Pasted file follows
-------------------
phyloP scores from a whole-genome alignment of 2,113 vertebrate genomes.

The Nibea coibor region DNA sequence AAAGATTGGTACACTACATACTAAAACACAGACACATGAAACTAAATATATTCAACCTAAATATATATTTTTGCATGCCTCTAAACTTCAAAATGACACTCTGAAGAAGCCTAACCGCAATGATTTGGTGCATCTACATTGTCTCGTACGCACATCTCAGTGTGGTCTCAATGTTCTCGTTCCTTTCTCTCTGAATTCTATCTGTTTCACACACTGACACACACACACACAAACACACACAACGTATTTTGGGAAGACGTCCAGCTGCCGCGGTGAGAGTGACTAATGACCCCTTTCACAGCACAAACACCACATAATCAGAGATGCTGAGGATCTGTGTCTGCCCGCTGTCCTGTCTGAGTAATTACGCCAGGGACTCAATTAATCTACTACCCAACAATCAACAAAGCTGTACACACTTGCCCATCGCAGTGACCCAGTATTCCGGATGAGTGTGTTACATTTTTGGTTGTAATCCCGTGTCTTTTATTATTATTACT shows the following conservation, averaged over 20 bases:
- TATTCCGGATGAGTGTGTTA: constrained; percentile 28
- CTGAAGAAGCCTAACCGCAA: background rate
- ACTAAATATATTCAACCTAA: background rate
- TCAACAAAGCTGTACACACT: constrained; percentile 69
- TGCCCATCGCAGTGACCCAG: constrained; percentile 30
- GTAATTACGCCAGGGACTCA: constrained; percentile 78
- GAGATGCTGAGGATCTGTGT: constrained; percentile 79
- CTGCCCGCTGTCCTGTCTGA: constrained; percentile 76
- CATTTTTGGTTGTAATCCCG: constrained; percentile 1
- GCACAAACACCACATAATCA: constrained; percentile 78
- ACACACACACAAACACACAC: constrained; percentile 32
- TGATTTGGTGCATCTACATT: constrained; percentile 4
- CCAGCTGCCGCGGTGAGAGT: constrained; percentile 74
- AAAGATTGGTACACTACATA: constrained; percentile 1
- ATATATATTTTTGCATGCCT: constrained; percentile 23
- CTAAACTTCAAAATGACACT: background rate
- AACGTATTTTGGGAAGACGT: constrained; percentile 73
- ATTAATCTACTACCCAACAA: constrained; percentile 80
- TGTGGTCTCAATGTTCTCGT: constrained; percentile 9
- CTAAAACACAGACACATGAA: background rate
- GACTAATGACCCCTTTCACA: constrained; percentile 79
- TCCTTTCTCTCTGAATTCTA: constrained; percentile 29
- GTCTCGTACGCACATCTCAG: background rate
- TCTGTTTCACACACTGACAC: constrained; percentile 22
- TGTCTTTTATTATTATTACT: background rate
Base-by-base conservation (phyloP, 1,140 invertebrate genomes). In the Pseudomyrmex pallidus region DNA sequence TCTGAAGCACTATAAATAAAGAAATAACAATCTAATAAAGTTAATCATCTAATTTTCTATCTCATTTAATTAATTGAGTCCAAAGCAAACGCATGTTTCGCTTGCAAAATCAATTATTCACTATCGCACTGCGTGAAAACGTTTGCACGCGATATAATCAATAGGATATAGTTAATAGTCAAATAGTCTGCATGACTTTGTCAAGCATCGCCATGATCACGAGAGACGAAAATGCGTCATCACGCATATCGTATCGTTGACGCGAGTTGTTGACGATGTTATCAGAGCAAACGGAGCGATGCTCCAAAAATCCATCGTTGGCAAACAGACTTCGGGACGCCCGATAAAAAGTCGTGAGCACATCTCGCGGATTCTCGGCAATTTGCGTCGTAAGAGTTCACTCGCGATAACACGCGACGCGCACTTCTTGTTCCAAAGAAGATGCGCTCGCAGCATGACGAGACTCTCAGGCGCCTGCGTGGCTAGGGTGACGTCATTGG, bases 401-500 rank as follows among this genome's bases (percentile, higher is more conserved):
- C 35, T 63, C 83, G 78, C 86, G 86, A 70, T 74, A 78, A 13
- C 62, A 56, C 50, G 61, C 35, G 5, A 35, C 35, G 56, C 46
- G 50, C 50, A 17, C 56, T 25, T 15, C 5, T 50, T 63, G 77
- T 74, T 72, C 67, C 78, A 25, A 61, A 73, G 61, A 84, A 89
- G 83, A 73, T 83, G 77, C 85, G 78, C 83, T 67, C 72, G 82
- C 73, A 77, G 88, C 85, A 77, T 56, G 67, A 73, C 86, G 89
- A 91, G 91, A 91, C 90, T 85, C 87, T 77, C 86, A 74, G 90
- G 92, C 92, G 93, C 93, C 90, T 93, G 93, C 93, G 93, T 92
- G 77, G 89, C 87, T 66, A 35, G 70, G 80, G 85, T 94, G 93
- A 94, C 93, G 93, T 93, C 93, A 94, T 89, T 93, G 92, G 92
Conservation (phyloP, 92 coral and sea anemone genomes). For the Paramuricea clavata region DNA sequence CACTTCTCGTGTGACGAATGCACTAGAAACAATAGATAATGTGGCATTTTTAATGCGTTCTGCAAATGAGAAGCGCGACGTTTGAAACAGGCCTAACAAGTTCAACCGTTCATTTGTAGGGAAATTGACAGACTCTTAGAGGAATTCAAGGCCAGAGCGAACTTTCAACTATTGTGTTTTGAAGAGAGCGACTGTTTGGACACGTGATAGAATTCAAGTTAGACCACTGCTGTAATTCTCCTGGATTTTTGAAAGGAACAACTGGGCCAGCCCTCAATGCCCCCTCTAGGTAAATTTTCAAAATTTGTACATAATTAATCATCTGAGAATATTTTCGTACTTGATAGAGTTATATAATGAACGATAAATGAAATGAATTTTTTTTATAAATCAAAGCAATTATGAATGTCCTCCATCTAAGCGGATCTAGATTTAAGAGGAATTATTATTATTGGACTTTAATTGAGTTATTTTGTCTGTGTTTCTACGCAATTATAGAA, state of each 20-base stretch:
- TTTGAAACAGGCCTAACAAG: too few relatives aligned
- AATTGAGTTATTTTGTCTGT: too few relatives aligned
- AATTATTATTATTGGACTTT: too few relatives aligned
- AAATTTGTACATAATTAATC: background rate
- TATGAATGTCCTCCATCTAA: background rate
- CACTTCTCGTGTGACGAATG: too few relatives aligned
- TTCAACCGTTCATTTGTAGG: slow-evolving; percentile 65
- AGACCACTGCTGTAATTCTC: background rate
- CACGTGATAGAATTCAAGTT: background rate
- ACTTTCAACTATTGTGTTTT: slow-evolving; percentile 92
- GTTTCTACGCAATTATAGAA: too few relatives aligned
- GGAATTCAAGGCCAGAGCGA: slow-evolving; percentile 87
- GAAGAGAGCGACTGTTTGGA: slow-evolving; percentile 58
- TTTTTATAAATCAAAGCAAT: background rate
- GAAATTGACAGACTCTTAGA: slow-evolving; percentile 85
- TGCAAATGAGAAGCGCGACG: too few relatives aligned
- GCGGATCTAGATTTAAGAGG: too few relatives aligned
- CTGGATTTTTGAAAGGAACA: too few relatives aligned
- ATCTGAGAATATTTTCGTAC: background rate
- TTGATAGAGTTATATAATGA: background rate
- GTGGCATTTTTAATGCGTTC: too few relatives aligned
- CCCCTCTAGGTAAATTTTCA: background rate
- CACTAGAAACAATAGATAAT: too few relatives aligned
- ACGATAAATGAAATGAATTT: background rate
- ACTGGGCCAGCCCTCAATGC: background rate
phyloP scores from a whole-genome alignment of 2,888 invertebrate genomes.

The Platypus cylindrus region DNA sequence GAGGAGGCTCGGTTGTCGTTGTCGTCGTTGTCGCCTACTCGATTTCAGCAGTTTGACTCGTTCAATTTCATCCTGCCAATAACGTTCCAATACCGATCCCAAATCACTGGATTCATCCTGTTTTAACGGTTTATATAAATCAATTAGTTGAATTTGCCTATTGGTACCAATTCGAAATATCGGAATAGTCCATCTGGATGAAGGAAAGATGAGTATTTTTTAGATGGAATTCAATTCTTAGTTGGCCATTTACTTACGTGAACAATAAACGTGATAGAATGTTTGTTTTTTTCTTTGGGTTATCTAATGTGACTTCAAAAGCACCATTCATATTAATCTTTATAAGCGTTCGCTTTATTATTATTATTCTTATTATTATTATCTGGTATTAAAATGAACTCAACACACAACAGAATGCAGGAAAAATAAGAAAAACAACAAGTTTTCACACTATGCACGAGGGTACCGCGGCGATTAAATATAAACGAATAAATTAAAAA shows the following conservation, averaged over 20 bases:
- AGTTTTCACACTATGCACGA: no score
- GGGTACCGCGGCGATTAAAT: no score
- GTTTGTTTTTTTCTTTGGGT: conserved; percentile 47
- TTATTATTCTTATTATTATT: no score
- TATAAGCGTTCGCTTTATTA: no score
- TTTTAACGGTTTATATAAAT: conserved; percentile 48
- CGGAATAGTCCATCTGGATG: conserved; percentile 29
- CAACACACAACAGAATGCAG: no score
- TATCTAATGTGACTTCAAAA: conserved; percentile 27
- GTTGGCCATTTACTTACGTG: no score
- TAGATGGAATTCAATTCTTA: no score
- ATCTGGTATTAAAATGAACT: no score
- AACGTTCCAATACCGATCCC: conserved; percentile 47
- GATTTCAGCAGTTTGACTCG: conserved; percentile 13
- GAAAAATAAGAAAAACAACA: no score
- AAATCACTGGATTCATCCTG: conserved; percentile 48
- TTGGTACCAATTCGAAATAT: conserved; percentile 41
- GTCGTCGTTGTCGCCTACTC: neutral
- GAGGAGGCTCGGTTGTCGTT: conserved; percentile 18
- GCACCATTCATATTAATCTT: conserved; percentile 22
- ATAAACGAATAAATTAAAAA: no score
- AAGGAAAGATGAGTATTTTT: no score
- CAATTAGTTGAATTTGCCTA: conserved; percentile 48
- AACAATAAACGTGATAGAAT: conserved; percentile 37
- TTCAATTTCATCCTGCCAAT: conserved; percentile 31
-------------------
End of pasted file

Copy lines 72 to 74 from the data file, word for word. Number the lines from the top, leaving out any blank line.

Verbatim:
- TTTTAACGGTTTATATAAAT: conserved; percentile 48
- CGGAATAGTCCATCTGGATG: conserved; percentile 29
- CAACACACAACAGAATGCAG: no score